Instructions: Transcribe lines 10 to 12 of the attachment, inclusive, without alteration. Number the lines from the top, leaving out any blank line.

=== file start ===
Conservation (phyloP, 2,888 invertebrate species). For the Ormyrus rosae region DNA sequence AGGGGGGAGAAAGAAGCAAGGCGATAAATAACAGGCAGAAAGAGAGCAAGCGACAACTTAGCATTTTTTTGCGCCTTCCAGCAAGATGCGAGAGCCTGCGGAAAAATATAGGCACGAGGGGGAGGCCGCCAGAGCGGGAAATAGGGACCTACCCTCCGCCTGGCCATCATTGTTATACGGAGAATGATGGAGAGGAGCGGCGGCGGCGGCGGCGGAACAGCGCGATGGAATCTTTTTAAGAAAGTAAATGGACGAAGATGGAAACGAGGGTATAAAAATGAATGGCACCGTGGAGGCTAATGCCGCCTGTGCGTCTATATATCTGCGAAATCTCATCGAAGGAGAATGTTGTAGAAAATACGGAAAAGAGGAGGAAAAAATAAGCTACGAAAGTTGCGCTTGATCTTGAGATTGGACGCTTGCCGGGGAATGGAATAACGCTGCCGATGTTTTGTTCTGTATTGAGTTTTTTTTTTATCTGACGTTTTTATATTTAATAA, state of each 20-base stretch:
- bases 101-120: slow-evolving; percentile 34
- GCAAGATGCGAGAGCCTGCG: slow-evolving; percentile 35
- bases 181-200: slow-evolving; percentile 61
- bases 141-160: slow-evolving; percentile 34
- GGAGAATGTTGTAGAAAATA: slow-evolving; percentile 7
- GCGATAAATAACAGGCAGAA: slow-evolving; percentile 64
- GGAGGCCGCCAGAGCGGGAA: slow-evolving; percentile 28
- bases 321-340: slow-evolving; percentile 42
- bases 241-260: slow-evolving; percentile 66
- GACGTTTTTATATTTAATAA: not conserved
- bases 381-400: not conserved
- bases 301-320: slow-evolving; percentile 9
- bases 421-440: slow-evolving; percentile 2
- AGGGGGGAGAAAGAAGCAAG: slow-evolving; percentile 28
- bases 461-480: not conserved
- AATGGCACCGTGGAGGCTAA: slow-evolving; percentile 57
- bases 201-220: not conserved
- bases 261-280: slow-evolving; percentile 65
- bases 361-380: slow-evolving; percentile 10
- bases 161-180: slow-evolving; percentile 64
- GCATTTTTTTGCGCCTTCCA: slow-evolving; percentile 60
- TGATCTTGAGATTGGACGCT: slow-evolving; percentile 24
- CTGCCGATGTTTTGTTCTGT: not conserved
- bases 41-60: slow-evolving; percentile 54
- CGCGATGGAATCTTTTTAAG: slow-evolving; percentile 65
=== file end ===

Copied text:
- bases 241-260: slow-evolving; percentile 66
- GACGTTTTTATATTTAATAA: not conserved
- bases 381-400: not conserved